All good and well. I had visions of waiting on the concrete platform and to be handed my cat as before. This didn't happen. An airport official spotted me lurking under the sign which said "Unofficial entry prohibited" and told me to wait in the arrivals lounge. Well, not a lounge by normal standards, just an open veranda which was jam-packed with people entering the airport to depart for various destinations.
Mwanza, like Maun in Botswana, seems to be the hub from which tourists can fly daily to Kilimanjaro, the Ngorogoro Crater and the Serengeti National Park. The airport was thronging with European tourists waiting for their connections or safari guides, and African locals flying to remote areas in Tanzania.
The lady official told me go through security to the Precision Air offices as "there is a procedure to follow" I put my handbag and the document file throuhg the X-ray and was ushered into an office where it seemed as though chaos reigned supreme. A clerk pointed to a chair and said "wait". Eventually a kind gentleman asked me what I had come to collect. I told him I had a cat on the flight and also two trunks (which were the least of my worries!) He said he'd go and find out. He disappeared in the direction of the runway. When he returned, he told me my cat was safely in cargo arrivals with two black trunks. He told me to go to the cargo office and collect all there.
I walked out into the blazing sun and found the driver who drove the vehicle to the cargo shed as I'd told him he had to load two heavy [total weight 60kg] trunks. When I reached the hole in the wall which is the cargo counter/office, there was no-one there. A man sitting on his bicycle said they'd gone to lunch. Frank, the driver and I waited until 2pm when the official returned. I gave him the weigh bill numbers and he immediately read Grant's name and address from some forms in front of him. Then he said I had to return to the Revenue office as there'd be duty to pay on the cat and the trunks. I left Frank at the counter and dashed back to the airport building. There I had to enter through the X-ray again and was escorted to the revenue office beyond. When we arrived at the door, it was locked and the man accompanying me said they'd gone to lunch until 3pm!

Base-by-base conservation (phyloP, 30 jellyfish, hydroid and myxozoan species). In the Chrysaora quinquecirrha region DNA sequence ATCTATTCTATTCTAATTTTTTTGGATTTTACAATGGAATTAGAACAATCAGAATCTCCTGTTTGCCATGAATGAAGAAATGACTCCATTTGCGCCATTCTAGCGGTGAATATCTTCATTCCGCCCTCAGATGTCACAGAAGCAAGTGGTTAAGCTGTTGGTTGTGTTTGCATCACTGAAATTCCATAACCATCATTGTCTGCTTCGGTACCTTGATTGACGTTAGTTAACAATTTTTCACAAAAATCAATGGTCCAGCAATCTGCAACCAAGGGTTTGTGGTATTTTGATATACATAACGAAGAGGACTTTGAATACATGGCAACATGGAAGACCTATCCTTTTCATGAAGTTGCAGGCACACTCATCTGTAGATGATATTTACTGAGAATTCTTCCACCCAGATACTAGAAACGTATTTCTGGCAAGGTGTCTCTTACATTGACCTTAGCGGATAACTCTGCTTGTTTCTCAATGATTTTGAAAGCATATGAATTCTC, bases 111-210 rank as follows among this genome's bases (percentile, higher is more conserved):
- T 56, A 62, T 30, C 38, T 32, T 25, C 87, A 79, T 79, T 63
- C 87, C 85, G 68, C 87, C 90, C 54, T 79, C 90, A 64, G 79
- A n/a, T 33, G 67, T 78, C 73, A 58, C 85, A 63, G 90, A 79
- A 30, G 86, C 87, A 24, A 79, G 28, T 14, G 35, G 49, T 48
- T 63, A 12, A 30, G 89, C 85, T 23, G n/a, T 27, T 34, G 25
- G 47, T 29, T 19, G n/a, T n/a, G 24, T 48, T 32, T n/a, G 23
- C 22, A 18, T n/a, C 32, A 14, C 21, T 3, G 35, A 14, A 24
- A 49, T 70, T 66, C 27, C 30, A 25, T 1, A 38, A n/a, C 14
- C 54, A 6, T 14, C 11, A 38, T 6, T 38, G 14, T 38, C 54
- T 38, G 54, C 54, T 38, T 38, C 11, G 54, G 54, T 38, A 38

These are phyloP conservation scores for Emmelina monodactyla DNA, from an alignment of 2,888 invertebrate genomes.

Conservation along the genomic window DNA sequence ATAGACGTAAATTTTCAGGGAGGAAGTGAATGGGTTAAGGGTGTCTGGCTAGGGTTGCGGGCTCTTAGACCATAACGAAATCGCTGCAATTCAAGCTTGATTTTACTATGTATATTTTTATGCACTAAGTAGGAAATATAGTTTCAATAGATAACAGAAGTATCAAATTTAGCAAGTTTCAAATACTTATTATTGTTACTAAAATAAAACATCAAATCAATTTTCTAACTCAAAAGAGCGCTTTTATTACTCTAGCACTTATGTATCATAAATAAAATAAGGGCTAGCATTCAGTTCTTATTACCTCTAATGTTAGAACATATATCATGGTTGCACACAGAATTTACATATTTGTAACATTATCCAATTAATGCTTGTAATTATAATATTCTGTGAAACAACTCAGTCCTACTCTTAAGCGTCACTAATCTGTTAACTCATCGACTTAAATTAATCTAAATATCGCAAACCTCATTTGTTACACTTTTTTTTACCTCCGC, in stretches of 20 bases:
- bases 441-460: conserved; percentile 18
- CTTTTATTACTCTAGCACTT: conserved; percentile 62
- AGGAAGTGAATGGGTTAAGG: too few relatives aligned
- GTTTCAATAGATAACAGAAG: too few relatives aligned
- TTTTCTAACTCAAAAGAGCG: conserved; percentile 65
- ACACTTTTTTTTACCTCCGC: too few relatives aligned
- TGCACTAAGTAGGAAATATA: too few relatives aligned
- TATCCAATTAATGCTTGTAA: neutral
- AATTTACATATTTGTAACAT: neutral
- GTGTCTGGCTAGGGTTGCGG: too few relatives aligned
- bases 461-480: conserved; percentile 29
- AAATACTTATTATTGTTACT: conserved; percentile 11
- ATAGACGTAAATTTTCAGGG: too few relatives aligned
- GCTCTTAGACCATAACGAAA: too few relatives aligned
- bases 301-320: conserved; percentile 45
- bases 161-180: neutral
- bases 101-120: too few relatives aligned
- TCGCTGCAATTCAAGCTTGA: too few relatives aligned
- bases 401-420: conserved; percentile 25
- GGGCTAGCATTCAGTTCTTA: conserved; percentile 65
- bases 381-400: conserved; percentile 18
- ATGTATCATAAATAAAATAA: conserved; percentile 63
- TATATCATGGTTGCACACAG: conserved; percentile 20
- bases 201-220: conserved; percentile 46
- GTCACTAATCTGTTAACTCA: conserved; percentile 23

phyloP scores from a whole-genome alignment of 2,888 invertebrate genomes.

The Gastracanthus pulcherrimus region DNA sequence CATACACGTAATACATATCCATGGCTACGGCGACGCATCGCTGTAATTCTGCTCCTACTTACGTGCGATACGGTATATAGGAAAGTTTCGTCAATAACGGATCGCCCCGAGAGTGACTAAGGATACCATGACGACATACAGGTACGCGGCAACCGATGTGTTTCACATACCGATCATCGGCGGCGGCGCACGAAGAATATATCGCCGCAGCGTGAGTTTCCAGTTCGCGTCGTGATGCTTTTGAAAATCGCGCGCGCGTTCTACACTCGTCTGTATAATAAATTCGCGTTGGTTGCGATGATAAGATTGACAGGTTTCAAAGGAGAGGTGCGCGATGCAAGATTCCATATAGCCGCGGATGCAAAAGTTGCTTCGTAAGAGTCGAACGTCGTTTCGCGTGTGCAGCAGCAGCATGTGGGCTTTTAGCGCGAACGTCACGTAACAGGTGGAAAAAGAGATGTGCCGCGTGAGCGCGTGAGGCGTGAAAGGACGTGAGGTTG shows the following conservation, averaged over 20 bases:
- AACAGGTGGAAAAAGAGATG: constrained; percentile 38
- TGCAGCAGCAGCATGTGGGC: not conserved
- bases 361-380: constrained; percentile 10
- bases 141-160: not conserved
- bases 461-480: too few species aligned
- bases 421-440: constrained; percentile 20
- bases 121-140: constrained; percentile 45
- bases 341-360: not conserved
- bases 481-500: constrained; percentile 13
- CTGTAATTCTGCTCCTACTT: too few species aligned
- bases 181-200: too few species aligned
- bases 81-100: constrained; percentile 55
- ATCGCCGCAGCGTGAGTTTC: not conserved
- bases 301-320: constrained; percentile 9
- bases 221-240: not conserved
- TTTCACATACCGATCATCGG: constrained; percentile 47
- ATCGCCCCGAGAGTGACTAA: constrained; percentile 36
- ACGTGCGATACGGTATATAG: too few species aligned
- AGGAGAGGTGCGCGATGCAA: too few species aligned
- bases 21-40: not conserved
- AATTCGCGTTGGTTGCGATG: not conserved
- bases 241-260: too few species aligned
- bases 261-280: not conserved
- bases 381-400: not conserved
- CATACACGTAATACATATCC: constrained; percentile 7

I returned to the cargo counter and said I had to wait for the customs officials to return from lunch. Frank and I sat waited another 30 minutes when the man behind the counter said he'd go and check up for me. I suggested to Frank that we go to a kiosk near the airport building and buy a soda. We both sat on the concrete in the welcome shade of an acacia tree and sipped iced cold Pepsi's!
Presently a very smartly dressed man walked up to me. He was holding the weigh bill and other documents pertaining to Ginger and the trunks. He said that the consignment had been cleared in Dar the day before and I should never have been made to go through the whole procedure again. He apologized for the inconvenience, shook my hand and said I was free to collect my cat and trunks and leave. Phew!
Twenty minutes later with Ginger on the back seat and the trunks in the rear, we made our way through the city of Mwanza and headed for home.
Clockwise from top: the streets of Mwanza, Ginger dozing in his cage on the back seat of our vehicle, Ginger steps gingerly (lol!) onto Tanzanian soil, and one of Ginger's favourite spots is on top of the wardrobe in our room
We arrived at 5.30pm, let Ginger out in the house and by the time he and the other two had greeted each other (the cats always box each other when they meet!) he had found his special spot on top of the wardrobe in our room. As for me, well, I was totally and utterly exhausted and spent the whole of Sunday just lazing about with my feet up!
A special note here: for anyone wanted to transport animals anywhere in the world, always use a good agent (as we did for the third time in two years!) and be assured that the airport staff are EXCELLENT with live animals. They transport the cages from check-in to the hold with great care, they notify the pilot that he has live animals on his plane so that he adjusts the air pressure in the hold and they make every effort to get your pet safely to its destination.
I'm just pleased it's all over...